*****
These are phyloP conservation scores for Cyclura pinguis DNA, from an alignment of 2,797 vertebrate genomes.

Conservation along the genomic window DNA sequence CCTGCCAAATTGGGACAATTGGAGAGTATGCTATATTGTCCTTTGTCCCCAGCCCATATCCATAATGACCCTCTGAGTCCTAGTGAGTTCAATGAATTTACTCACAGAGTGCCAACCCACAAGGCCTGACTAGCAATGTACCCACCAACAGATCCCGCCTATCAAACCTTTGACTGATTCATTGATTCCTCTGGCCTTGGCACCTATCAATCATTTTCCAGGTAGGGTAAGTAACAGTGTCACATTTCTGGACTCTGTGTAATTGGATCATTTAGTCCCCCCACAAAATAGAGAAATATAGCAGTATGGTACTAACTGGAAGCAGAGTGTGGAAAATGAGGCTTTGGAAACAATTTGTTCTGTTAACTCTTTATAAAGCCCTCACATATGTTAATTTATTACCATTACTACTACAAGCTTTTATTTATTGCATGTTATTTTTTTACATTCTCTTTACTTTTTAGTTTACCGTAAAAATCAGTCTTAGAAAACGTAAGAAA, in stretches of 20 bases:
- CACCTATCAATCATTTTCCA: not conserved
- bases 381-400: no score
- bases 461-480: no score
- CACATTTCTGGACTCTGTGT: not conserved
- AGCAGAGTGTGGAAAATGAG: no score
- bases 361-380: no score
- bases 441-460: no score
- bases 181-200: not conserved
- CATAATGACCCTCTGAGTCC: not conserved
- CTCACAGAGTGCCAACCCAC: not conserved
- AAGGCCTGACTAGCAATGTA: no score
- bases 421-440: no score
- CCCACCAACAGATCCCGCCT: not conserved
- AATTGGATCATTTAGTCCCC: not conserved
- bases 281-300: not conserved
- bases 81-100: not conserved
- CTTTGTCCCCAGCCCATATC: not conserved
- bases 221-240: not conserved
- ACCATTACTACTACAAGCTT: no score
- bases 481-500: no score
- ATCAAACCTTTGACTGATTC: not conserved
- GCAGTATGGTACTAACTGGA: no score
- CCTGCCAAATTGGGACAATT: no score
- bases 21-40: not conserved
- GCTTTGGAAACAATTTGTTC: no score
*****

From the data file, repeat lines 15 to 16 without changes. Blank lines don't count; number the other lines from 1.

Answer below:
- CCCACCAACAGATCCCGCCT: not conserved
- AATTGGATCATTTAGTCCCC: not conserved